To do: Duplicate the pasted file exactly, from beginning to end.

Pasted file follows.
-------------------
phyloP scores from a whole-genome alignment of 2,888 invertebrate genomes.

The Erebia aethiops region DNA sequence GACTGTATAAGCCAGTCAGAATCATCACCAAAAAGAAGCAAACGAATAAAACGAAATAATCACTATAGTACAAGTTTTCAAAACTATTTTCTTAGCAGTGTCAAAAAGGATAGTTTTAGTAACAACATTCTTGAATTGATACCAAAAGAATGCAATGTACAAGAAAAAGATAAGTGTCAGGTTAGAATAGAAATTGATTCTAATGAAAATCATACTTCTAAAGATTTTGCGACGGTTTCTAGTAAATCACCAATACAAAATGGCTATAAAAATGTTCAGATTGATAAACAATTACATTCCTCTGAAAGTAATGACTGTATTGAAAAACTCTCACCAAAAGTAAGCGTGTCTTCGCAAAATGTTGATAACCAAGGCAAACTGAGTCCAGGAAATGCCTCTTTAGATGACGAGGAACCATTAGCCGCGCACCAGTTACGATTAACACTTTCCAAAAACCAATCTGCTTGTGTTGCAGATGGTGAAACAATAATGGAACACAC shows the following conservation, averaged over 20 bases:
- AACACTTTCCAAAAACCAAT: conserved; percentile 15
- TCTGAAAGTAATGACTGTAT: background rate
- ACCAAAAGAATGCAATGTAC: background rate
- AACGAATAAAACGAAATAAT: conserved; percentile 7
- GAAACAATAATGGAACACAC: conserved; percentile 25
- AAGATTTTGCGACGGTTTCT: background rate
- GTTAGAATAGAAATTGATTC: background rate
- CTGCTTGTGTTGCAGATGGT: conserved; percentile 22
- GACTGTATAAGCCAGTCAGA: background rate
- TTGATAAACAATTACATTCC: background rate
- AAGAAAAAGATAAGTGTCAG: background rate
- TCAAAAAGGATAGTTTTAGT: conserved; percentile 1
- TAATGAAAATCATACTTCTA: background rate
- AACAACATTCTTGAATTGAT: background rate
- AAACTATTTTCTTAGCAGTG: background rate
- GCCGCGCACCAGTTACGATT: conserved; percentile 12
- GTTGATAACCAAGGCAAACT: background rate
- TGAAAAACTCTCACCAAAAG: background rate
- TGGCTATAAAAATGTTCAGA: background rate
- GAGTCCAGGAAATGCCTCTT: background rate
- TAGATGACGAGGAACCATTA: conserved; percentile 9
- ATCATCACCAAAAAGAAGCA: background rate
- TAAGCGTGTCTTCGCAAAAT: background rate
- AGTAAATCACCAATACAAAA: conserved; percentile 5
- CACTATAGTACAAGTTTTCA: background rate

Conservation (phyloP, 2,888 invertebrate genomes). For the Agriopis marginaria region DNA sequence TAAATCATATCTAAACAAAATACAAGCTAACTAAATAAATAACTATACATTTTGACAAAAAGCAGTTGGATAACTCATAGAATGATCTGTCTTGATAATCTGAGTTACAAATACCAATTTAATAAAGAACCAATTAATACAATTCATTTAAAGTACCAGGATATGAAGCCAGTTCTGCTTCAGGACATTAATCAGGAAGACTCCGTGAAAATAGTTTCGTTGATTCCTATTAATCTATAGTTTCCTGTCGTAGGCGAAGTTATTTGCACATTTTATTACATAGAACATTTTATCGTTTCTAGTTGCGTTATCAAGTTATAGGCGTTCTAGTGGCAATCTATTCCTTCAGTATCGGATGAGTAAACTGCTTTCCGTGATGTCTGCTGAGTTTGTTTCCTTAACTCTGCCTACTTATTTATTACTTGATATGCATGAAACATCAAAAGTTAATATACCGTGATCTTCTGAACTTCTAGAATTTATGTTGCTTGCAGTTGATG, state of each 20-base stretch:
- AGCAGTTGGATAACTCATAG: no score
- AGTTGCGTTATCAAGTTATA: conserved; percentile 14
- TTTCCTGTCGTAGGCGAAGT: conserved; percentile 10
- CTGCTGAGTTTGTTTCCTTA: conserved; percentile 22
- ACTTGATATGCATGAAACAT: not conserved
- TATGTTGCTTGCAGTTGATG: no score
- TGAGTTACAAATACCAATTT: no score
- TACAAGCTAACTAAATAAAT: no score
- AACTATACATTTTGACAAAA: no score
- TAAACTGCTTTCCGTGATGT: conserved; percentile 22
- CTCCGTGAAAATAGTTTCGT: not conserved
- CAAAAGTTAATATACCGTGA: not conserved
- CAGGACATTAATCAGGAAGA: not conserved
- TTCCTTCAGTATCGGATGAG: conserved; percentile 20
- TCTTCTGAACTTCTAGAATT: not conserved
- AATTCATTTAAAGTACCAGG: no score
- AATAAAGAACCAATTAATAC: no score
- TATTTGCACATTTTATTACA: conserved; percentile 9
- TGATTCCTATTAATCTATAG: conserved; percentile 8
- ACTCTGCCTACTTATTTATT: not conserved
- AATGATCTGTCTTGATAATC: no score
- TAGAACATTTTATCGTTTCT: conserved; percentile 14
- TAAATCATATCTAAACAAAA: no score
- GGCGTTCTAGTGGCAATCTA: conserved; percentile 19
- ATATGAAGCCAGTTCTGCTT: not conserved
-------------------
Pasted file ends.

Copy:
phyloP scores from a whole-genome alignment of 2,888 invertebrate genomes.

The Erebia aethiops region DNA sequence GACTGTATAAGCCAGTCAGAATCATCACCAAAAAGAAGCAAACGAATAAAACGAAATAATCACTATAGTACAAGTTTTCAAAACTATTTTCTTAGCAGTGTCAAAAAGGATAGTTTTAGTAACAACATTCTTGAATTGATACCAAAAGAATGCAATGTACAAGAAAAAGATAAGTGTCAGGTTAGAATAGAAATTGATTCTAATGAAAATCATACTTCTAAAGATTTTGCGACGGTTTCTAGTAAATCACCAATACAAAATGGCTATAAAAATGTTCAGATTGATAAACAATTACATTCCTCTGAAAGTAATGACTGTATTGAAAAACTCTCACCAAAAGTAAGCGTGTCTTCGCAAAATGTTGATAACCAAGGCAAACTGAGTCCAGGAAATGCCTCTTTAGATGACGAGGAACCATTAGCCGCGCACCAGTTACGATTAACACTTTCCAAAAACCAATCTGCTTGTGTTGCAGATGGTGAAACAATAATGGAACACAC shows the following conservation, averaged over 20 bases:
- AACACTTTCCAAAAACCAAT: conserved; percentile 15
- TCTGAAAGTAATGACTGTAT: background rate
- ACCAAAAGAATGCAATGTAC: background rate
- AACGAATAAAACGAAATAAT: conserved; percentile 7
- GAAACAATAATGGAACACAC: conserved; percentile 25
- AAGATTTTGCGACGGTTTCT: background rate
- GTTAGAATAGAAATTGATTC: background rate
- CTGCTTGTGTTGCAGATGGT: conserved; percentile 22
- GACTGTATAAGCCAGTCAGA: background rate
- TTGATAAACAATTACATTCC: background rate
- AAGAAAAAGATAAGTGTCAG: background rate
- TCAAAAAGGATAGTTTTAGT: conserved; percentile 1
- TAATGAAAATCATACTTCTA: background rate
- AACAACATTCTTGAATTGAT: background rate
- AAACTATTTTCTTAGCAGTG: background rate
- GCCGCGCACCAGTTACGATT: conserved; percentile 12
- GTTGATAACCAAGGCAAACT: background rate
- TGAAAAACTCTCACCAAAAG: background rate
- TGGCTATAAAAATGTTCAGA: background rate
- GAGTCCAGGAAATGCCTCTT: background rate
- TAGATGACGAGGAACCATTA: conserved; percentile 9
- ATCATCACCAAAAAGAAGCA: background rate
- TAAGCGTGTCTTCGCAAAAT: background rate
- AGTAAATCACCAATACAAAA: conserved; percentile 5
- CACTATAGTACAAGTTTTCA: background rate

Conservation (phyloP, 2,888 invertebrate genomes). For the Agriopis marginaria region DNA sequence TAAATCATATCTAAACAAAATACAAGCTAACTAAATAAATAACTATACATTTTGACAAAAAGCAGTTGGATAACTCATAGAATGATCTGTCTTGATAATCTGAGTTACAAATACCAATTTAATAAAGAACCAATTAATACAATTCATTTAAAGTACCAGGATATGAAGCCAGTTCTGCTTCAGGACATTAATCAGGAAGACTCCGTGAAAATAGTTTCGTTGATTCCTATTAATCTATAGTTTCCTGTCGTAGGCGAAGTTATTTGCACATTTTATTACATAGAACATTTTATCGTTTCTAGTTGCGTTATCAAGTTATAGGCGTTCTAGTGGCAATCTATTCCTTCAGTATCGGATGAGTAAACTGCTTTCCGTGATGTCTGCTGAGTTTGTTTCCTTAACTCTGCCTACTTATTTATTACTTGATATGCATGAAACATCAAAAGTTAATATACCGTGATCTTCTGAACTTCTAGAATTTATGTTGCTTGCAGTTGATG, state of each 20-base stretch:
- AGCAGTTGGATAACTCATAG: no score
- AGTTGCGTTATCAAGTTATA: conserved; percentile 14
- TTTCCTGTCGTAGGCGAAGT: conserved; percentile 10
- CTGCTGAGTTTGTTTCCTTA: conserved; percentile 22
- ACTTGATATGCATGAAACAT: not conserved
- TATGTTGCTTGCAGTTGATG: no score
- TGAGTTACAAATACCAATTT: no score
- TACAAGCTAACTAAATAAAT: no score
- AACTATACATTTTGACAAAA: no score
- TAAACTGCTTTCCGTGATGT: conserved; percentile 22
- CTCCGTGAAAATAGTTTCGT: not conserved
- CAAAAGTTAATATACCGTGA: not conserved
- CAGGACATTAATCAGGAAGA: not conserved
- TTCCTTCAGTATCGGATGAG: conserved; percentile 20
- TCTTCTGAACTTCTAGAATT: not conserved
- AATTCATTTAAAGTACCAGG: no score
- AATAAAGAACCAATTAATAC: no score
- TATTTGCACATTTTATTACA: conserved; percentile 9
- TGATTCCTATTAATCTATAG: conserved; percentile 8
- ACTCTGCCTACTTATTTATT: not conserved
- AATGATCTGTCTTGATAATC: no score
- TAGAACATTTTATCGTTTCT: conserved; percentile 14
- TAAATCATATCTAAACAAAA: no score
- GGCGTTCTAGTGGCAATCTA: conserved; percentile 19
- ATATGAAGCCAGTTCTGCTT: not conserved